Investment in human capital has long been considered a major factor in creating a productive labour force and fuelling economic development. A country that invests in human capital witnesses more development as compared with the countries that don’t pay attention to human capital.
The question that arises is: is a large population is an asset or a liability for a country? The answer depends on various factors. For countries like Pakistan, Malthus’ population theory is valid. This theory states that an increase in population beyond a specific threshold becomes a liability for the nation. But this theory appears to be inaccurate when we consider the demographic transition of East Asian countries. A country’s population is simultaneously an asset as well as a liability. This depends on how we yield demographic dividends.
Our working age population can transform into productive and efficient human capital when it receives proper education and technical skills. This entirely depends on the willingness of the higher authorities to reap these demographic dividends. How do we achieve these dividends? Before answering this question, we must consider the reasons why some Asian countries (South Korea, Singapore and Malaysia) are more developed countries while others (Pakistan, India Bangladesh) are still lagging behind.
East Asian countries like South Korea, Singapore and Malaysia have shown tremendous achievements in terms of GDP per capita. South Korea has GDP per capita of $27,221 while the figure stands at $9,766 and $5,816 for Malaysia and Thailand (as per data from 2015). Meanwhile, South Asian countries have shown different trends that don’t even measure up to those witnessed in East Asian countries. Pakistan has a per capita GDP of $1,428 while the figure for India stands at $1,581. Bangladesh only has GDP per capita of $1,211.
Can these differences between economic indicators in both regions be attributed to the fact that East Asian economies are inherently better economies than South Asian economies? The answer is a resounding no.
When we consider of the economic indicators, both East and South Asian countries had similar economic conditions in the 1960s. Most countries in both regions had a GDP per capita of less than $200 – except for Malaysia, which had GDP per capita $340. While the per capita income has increased manifold in South Korea, Thailand and Malaysia, it has only increased by a smaller amount in Pakistan, Bangladesh and India.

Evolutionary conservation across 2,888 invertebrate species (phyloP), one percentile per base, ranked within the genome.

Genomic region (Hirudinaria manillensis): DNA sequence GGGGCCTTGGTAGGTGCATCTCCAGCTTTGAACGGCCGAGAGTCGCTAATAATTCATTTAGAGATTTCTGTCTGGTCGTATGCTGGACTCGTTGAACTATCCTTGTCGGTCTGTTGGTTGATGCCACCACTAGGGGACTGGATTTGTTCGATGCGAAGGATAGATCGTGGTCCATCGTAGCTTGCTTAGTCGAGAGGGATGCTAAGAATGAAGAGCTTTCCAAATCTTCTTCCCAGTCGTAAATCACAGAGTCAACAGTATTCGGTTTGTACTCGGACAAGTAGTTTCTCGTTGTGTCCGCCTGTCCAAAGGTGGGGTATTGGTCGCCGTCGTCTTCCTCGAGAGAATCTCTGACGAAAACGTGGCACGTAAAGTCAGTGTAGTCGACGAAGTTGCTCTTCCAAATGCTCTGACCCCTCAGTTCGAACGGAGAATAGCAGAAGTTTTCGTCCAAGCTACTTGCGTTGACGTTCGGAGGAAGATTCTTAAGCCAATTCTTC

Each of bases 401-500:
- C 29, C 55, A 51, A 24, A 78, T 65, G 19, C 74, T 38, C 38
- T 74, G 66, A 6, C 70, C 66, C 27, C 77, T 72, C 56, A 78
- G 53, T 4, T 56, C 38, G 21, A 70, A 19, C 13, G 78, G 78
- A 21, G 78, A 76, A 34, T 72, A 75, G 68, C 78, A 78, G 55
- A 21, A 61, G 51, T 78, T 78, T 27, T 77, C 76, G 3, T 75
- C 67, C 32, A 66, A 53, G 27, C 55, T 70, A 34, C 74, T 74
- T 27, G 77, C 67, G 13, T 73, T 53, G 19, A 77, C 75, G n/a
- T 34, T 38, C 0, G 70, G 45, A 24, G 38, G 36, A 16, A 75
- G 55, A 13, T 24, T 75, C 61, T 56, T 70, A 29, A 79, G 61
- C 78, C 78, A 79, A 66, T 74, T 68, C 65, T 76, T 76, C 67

A possible reason for these substantial differences between the two Asian regions is the difference between the productive capacity and efficiency of human capital, which is one of the most important factors of production. In the 1960s, the literacy rate of the Republic of Korea was 71 percent, Thailand’s stood at 61 percent and Malaysia’s was 53 percent. However, literacy rates in South Asian countries were much lower. The literacy rate in India was 28 percent while in Bangladesh and Pakistan, the level of literacy stood at 22 percent and 15 percent, respectively.
Five decades ago, there were differences between the human capital of East Asian countries and South Asian countries. Furthermore, the per capita expenditure on education shows the priorities of different countries in the 1960s. While Pakistan, India and Bangladesh were spending less than $1.5 on per capita education, the Republic of Korea, Malaysia and Thailand were spending more than $10 on per capita education. This shows the willingness of East Asian countries to educate their workforce which, in turn, leads to an efficient and productive human capital.
Recent data has revealed that the per capita expenditure on education in East Asian countries can no longer be compared with that of South Asian countries. Pakistan spends only $19.6 on per capita education, India spends $31.8 and Bangladesh spends $21.2. East Asian countries are far ahead in this regard. Republic of Korea spends $545 on per capita education while Malaysia and Thailand spend $493 and $161.
These statistics depicts a common strand: if we spend a vast amount of money on the education sector, the literacy rate will improve. This, in turn, increases the pool size of the productive and efficient population. Empirical evidence suggests that every successive year of schooling increases a person’s wage rate by 10 percent. So, if we pay due attention to our education sector, we will have a qualified labour force whose productivity will be far better than that of an uneducated labour force.
It is widely believed that educating a nation has two significant advantages. First, it enables people to earn more on the basis of their productivity. Second, it allows the household to save money because every educated individual of a particular household will earn a reasonable amount of money. Education, in turns, leads to a decrease in a country’s dependent population. With the decline in the ratio of the dependant population, there will be more saving. This will culminate in more investment, employment opportunities and economic growth.
Pakistan needs to focus on tertiary education. A growing emphasis on higher education will provide a suitable environment to convert a demographic transition into a dividend.
The writer heads the department of economics at the University of Swabi.